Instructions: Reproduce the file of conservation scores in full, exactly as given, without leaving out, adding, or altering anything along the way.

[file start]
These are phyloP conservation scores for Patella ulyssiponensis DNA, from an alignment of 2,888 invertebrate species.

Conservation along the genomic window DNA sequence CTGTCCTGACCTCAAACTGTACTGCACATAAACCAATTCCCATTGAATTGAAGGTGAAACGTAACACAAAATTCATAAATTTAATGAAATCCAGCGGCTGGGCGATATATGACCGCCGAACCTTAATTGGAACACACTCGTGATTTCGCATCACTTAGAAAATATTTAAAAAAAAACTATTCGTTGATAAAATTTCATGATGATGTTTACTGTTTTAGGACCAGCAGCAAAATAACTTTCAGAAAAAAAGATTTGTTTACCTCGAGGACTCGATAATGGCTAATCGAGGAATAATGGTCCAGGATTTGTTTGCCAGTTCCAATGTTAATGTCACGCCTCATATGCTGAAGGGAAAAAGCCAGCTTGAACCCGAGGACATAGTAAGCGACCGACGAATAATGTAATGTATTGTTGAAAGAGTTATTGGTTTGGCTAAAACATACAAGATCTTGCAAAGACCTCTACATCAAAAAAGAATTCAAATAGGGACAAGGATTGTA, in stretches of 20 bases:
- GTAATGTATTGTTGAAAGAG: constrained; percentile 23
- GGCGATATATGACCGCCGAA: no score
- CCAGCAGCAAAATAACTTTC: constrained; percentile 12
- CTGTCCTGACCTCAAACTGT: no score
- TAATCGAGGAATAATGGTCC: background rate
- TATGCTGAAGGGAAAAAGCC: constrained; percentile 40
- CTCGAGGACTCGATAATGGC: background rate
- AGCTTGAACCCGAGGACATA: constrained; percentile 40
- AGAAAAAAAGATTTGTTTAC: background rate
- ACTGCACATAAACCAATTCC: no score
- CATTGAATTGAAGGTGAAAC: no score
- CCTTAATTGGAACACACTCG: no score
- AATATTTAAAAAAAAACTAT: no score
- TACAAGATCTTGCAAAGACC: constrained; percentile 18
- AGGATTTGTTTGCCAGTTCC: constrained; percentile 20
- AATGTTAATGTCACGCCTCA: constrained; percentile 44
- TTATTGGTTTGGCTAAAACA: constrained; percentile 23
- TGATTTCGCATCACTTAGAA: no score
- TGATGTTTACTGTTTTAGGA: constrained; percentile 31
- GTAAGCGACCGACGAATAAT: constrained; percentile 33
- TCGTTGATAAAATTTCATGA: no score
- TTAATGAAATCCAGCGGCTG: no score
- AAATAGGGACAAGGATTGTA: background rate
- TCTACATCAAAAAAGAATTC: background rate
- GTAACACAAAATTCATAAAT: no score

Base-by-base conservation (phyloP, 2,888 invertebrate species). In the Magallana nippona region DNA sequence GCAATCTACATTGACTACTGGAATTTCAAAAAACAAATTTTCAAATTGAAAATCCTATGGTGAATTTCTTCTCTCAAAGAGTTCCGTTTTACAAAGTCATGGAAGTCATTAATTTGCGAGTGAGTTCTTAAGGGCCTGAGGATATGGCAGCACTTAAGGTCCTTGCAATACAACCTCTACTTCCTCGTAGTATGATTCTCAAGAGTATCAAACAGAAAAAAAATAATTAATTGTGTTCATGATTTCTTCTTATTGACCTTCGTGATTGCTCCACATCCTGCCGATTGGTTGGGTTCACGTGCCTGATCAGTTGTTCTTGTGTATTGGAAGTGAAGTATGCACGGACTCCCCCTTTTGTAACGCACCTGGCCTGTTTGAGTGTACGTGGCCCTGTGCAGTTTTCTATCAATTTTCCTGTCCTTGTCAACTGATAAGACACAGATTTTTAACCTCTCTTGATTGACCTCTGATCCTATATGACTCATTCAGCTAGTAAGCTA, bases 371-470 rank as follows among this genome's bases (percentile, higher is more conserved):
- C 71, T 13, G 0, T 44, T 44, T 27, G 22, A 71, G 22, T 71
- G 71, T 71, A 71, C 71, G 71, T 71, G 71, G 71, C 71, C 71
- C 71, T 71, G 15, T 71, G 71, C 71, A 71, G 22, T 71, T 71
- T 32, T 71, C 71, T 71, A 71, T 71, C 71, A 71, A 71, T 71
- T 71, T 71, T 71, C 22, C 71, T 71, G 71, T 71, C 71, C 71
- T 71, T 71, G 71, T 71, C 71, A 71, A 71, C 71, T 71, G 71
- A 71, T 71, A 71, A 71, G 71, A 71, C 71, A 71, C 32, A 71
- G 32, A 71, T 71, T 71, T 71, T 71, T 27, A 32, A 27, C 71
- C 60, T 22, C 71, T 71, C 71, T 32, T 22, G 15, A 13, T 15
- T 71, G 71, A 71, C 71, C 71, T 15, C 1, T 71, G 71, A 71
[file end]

These are phyloP conservation scores for Patella ulyssiponensis DNA, from an alignment of 2,888 invertebrate species.

Conservation along the genomic window DNA sequence CTGTCCTGACCTCAAACTGTACTGCACATAAACCAATTCCCATTGAATTGAAGGTGAAACGTAACACAAAATTCATAAATTTAATGAAATCCAGCGGCTGGGCGATATATGACCGCCGAACCTTAATTGGAACACACTCGTGATTTCGCATCACTTAGAAAATATTTAAAAAAAAACTATTCGTTGATAAAATTTCATGATGATGTTTACTGTTTTAGGACCAGCAGCAAAATAACTTTCAGAAAAAAAGATTTGTTTACCTCGAGGACTCGATAATGGCTAATCGAGGAATAATGGTCCAGGATTTGTTTGCCAGTTCCAATGTTAATGTCACGCCTCATATGCTGAAGGGAAAAAGCCAGCTTGAACCCGAGGACATAGTAAGCGACCGACGAATAATGTAATGTATTGTTGAAAGAGTTATTGGTTTGGCTAAAACATACAAGATCTTGCAAAGACCTCTACATCAAAAAAGAATTCAAATAGGGACAAGGATTGTA, in stretches of 20 bases:
- GTAATGTATTGTTGAAAGAG: constrained; percentile 23
- GGCGATATATGACCGCCGAA: no score
- CCAGCAGCAAAATAACTTTC: constrained; percentile 12
- CTGTCCTGACCTCAAACTGT: no score
- TAATCGAGGAATAATGGTCC: background rate
- TATGCTGAAGGGAAAAAGCC: constrained; percentile 40
- CTCGAGGACTCGATAATGGC: background rate
- AGCTTGAACCCGAGGACATA: constrained; percentile 40
- AGAAAAAAAGATTTGTTTAC: background rate
- ACTGCACATAAACCAATTCC: no score
- CATTGAATTGAAGGTGAAAC: no score
- CCTTAATTGGAACACACTCG: no score
- AATATTTAAAAAAAAACTAT: no score
- TACAAGATCTTGCAAAGACC: constrained; percentile 18
- AGGATTTGTTTGCCAGTTCC: constrained; percentile 20
- AATGTTAATGTCACGCCTCA: constrained; percentile 44
- TTATTGGTTTGGCTAAAACA: constrained; percentile 23
- TGATTTCGCATCACTTAGAA: no score
- TGATGTTTACTGTTTTAGGA: constrained; percentile 31
- GTAAGCGACCGACGAATAAT: constrained; percentile 33
- TCGTTGATAAAATTTCATGA: no score
- TTAATGAAATCCAGCGGCTG: no score
- AAATAGGGACAAGGATTGTA: background rate
- TCTACATCAAAAAAGAATTC: background rate
- GTAACACAAAATTCATAAAT: no score

Base-by-base conservation (phyloP, 2,888 invertebrate species). In the Magallana nippona region DNA sequence GCAATCTACATTGACTACTGGAATTTCAAAAAACAAATTTTCAAATTGAAAATCCTATGGTGAATTTCTTCTCTCAAAGAGTTCCGTTTTACAAAGTCATGGAAGTCATTAATTTGCGAGTGAGTTCTTAAGGGCCTGAGGATATGGCAGCACTTAAGGTCCTTGCAATACAACCTCTACTTCCTCGTAGTATGATTCTCAAGAGTATCAAACAGAAAAAAAATAATTAATTGTGTTCATGATTTCTTCTTATTGACCTTCGTGATTGCTCCACATCCTGCCGATTGGTTGGGTTCACGTGCCTGATCAGTTGTTCTTGTGTATTGGAAGTGAAGTATGCACGGACTCCCCCTTTTGTAACGCACCTGGCCTGTTTGAGTGTACGTGGCCCTGTGCAGTTTTCTATCAATTTTCCTGTCCTTGTCAACTGATAAGACACAGATTTTTAACCTCTCTTGATTGACCTCTGATCCTATATGACTCATTCAGCTAGTAAGCTA, bases 371-470 rank as follows among this genome's bases (percentile, higher is more conserved):
- C 71, T 13, G 0, T 44, T 44, T 27, G 22, A 71, G 22, T 71
- G 71, T 71, A 71, C 71, G 71, T 71, G 71, G 71, C 71, C 71
- C 71, T 71, G 15, T 71, G 71, C 71, A 71, G 22, T 71, T 71
- T 32, T 71, C 71, T 71, A 71, T 71, C 71, A 71, A 71, T 71
- T 71, T 71, T 71, C 22, C 71, T 71, G 71, T 71, C 71, C 71
- T 71, T 71, G 71, T 71, C 71, A 71, A 71, C 71, T 71, G 71
- A 71, T 71, A 71, A 71, G 71, A 71, C 71, A 71, C 32, A 71
- G 32, A 71, T 71, T 71, T 71, T 71, T 27, A 32, A 27, C 71
- C 60, T 22, C 71, T 71, C 71, T 32, T 22, G 15, A 13, T 15
- T 71, G 71, A 71, C 71, C 71, T 15, C 1, T 71, G 71, A 71